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If you have an arbitrary line, say a bezier curve, that has a width, is there a relationship between the length of the curve at the inner and outer edges? Given the width of the curve at the centerline, can you determine the length at ±width/2 distance from the centerline?

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Let $\gamma : [0,L] \to \mathbb{R}^2$ be any $C^2$ curve (i.e. continuously differentiable up to $2^{nd}$ order) parameterized by arc-length $s$ with length $L$. Let

  • $t(s) = \frac{d\gamma(s)}{ds}$ and $n(s)$ be the tangent and normal vector of $\gamma$ at point $\gamma(s)$.
  • $\theta(s)$ be the angle${}^{\color{blue}{[1]}}$ between $t(s)$ and the $x$-axis.
  • $\kappa(s) = \frac{d\theta(s)}{ds}$ be corresponding curvature and choose the sign of $n(s)$ such that $$ \begin{cases} \frac{dt(s)}{ds} &= \kappa(s) n(s)\\ \frac{dn(s)}{ds} &= -\kappa(s) t(s) \end{cases}$$

One way to define a parallel curve (also known as offset curve) at a signed distance $\rho$ from $\gamma$ is the curve with following parameterization

$$\gamma_{\delta} : [0,L] \ni s \quad\mapsto\quad \gamma(s) + \rho n(s) \in \mathbb{R}^2 $$

When $\rho$ is sufficiently small (i.e. $|\rho \kappa(s)| < 1$ for $s \in [0,L]$), the curve will also be $C^2$ without any strange artefact like a cusp. The length of $\gamma_\delta$ will be given by an integral

$$\int_0^L \left| \frac{d\gamma_{\delta}(s)}{ds}\right| ds = \int_0^L \left| \frac{d\gamma(s)}{ds} + \rho \frac{dn(s)}{ds}\right| ds = \int_0^L \left| ( 1 - \rho\kappa(s)) t(s) \right| ds\\ = \int_0^L \left(1 - \rho\frac{d\theta(s)}{ds}\right)ds = L - \rho \Delta\theta$$ where $\Delta\theta = \theta(L) - \theta(0)$ is the change of $\theta$ between the two endpoints of $\gamma$.

Apply this to a Bézier curve with length $L$ and width $w$. As long as the Bézier curve doesn't self intersecting nor have any cusp, the curve of the outer/inner edges will be $L \pm \frac{w}{2}\Delta\theta$. Which sign to use depends on the orientation of curve and how you call an edge outer/inner.

The result can be extended to $B$-spline consists of $C^2$ Bézier curves ($C^2$ with respect to arc-length) as segments. As long as the segments are joined together with matching tangent vectors (i.e. $C^1$ over whole spline) and the $B$-spline doesn't self-intersect, above formula remains valid (for sufficiently small $w$).

Notes

  • $\color{blue}{[1]}$, the angle $\theta$ between $t(s)$ and $x$-axis is defined only up to multiples of $2\pi$. In above derivation, $\theta(s)$ is chosen so that it is continuous over $[0,L]$. Even when $t(0) = t(L)$, there is no need for $\theta(0)$ equal to $\theta(L)$.

    As an example, consider a circle with a short segment at the bottom removed. We have $t(0) \approx t(L)$ but $\theta(0) \approx 0$ while $\theta(L) \approx 2\pi$.

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  • $\begingroup$ What about in a situation where a curve forms a "U" shape and the start and end points have the same tangent? Wouldn't that make Δ𝜃 == 0, making the edges L ± 0w/2? $\endgroup$ – IanLarson Nov 10 '19 at 22:56
  • $\begingroup$ @IanLarson In that case, the tangent "vectors" at the two end points are opposite to each other, so $\Delta\theta = \pm \pi$. $\endgroup$ – achille hui Nov 10 '19 at 22:59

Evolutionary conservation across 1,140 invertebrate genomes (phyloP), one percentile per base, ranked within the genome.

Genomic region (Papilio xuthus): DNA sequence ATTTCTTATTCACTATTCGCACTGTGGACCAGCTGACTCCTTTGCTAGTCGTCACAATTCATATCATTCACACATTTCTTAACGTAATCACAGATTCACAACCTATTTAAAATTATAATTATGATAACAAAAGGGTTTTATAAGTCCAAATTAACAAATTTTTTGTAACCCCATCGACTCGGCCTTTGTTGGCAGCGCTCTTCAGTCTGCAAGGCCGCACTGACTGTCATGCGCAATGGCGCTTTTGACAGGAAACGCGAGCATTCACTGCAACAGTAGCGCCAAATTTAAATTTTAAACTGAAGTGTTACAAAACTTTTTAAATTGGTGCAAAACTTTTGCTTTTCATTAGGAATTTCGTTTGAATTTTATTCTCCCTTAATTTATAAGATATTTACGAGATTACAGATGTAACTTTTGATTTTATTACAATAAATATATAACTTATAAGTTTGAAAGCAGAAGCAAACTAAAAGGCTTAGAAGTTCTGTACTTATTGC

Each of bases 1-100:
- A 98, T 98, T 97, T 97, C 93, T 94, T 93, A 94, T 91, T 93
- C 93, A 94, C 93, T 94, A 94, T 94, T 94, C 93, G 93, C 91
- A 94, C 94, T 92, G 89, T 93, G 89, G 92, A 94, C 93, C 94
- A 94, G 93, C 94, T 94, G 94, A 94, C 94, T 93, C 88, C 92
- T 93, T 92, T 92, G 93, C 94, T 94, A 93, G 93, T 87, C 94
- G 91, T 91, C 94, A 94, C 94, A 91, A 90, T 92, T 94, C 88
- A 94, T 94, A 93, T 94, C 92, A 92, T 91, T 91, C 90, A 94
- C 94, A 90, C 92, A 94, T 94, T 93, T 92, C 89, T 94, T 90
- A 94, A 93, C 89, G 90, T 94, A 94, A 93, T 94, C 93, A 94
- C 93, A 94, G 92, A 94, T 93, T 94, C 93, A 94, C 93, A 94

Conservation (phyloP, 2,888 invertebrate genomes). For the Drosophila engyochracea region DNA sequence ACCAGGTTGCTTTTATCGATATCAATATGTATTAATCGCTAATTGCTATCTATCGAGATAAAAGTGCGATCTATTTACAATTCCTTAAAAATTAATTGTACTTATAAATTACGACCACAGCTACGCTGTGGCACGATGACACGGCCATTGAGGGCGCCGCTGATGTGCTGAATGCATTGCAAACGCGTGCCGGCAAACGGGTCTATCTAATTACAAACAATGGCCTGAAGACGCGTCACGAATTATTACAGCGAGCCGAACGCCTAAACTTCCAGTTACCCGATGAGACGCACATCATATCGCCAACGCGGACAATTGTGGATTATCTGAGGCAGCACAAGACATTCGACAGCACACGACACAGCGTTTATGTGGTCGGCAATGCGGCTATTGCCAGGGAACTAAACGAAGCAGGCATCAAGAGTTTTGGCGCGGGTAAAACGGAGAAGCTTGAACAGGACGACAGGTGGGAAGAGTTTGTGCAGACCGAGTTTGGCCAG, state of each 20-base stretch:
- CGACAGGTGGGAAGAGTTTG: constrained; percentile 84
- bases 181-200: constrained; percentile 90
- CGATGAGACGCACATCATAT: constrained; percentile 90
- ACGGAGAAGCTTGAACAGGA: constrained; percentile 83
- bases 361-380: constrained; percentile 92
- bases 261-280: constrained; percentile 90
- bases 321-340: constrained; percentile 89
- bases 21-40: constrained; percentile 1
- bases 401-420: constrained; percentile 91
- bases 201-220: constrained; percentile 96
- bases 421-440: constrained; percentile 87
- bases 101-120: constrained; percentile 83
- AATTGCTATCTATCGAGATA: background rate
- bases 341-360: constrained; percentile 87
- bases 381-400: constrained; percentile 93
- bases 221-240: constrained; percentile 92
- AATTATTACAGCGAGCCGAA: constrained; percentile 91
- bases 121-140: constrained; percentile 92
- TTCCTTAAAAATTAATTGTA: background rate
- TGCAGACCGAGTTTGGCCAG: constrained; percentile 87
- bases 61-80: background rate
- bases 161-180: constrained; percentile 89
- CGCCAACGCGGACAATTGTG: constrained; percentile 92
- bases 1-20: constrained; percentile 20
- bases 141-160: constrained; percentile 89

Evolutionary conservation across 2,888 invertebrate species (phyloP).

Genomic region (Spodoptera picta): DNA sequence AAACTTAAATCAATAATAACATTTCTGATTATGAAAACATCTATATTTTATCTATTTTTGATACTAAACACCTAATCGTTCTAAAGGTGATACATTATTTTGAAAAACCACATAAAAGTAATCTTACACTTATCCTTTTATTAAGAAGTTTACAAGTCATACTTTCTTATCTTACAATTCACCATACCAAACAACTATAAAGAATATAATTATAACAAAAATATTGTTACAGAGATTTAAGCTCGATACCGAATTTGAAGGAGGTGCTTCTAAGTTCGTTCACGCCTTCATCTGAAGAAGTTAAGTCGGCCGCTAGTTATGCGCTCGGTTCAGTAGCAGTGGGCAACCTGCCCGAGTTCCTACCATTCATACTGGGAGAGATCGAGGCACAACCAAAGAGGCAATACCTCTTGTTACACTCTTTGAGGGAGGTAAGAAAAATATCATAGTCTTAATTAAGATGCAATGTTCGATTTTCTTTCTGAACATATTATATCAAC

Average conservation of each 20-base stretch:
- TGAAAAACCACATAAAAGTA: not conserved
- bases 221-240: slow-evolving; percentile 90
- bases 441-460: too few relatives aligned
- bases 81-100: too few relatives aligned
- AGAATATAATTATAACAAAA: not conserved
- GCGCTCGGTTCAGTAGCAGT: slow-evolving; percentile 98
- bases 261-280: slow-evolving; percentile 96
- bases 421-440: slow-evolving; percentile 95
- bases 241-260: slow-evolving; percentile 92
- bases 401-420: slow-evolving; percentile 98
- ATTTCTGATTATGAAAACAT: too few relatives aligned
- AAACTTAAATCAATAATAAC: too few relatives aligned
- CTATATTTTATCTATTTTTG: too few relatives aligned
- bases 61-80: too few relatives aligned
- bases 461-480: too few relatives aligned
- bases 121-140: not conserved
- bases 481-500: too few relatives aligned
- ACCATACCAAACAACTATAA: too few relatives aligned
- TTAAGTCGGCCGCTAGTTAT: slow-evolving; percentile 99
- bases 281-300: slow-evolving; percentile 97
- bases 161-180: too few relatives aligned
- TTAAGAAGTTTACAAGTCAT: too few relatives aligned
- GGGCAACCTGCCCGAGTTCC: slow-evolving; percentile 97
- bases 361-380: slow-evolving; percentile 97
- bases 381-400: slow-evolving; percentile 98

• $\begingroup$ Whoops! Completely right. I think I meant a circle. If you had a curve making a circle, or any similar loop, I'm given to understand the curve normal would twist 180°, maintaining consistent edge lengths, but what about a situation with a fixed normal, such as in a bezier drawn in a 2D plane? $\endgroup$ – IanLarson Nov 10 '19 at 23:18
  • $\begingroup$ For a circle or loop, the normal would turn around for $360^\circ$. I don't understand what you mean for a Bézier with a fixed normal. The normal doesn't turn when the tangent doesn't turn, this happens only on those portion of a curve which are straight line segments. The difference between the inner/outer edges doesn't change over such segments. $\endgroup$ – achille hui Nov 10 '19 at 23:29
  • $\begingroup$ Ah, I was misunderstanding what you were saying and it was clashing with what I was picturing in my head. Makes perfect sense now. Thanks so much. $\endgroup$ – IanLarson Nov 10 '19 at 23:47
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"say a bezier curve, that has a width" How do you define this object? If the edges of this object are just the same bezier curve itself, you have your answer. If the edges are something else, it depends on your definition.

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  • $\begingroup$ As in a line that has a perpendicular thickness. The line at the inner/outer edge would not be identical to the centerline. $\endgroup$ – IanLarson Nov 10 '19 at 21:29
  • $\begingroup$ by "perpendicular thickness" do you mean the edge is the centerline vector plus a constant vector? $\endgroup$ – Alexandru Ionut Nov 10 '19 at 21:32
  • $\begingroup$ All points on the inner/outer edge are a fixed distance from the centerline. en.wikipedia.org/wiki/Parallel_curve $\endgroup$ – IanLarson Nov 10 '19 at 21:34
  • $\begingroup$ Do you want to know the 2d case or arbitrary dimensions? $\endgroup$ – Alexandru Ionut Nov 10 '19 at 21:42
  • $\begingroup$ From the definition on wiki, the edge curves are your centerline curve plus a scalar times the unit normal vector. This gives you an expression for your curve in cartesian space. The curvature of your edge curve is also expressed as a rational function of the curvature of your centerline curve. In the 2d planar case, this gives you the natural equations for your edge curve given the natural equations of your centerline curve. $\endgroup$ – Alexandru Ionut Nov 10 '19 at 21:52

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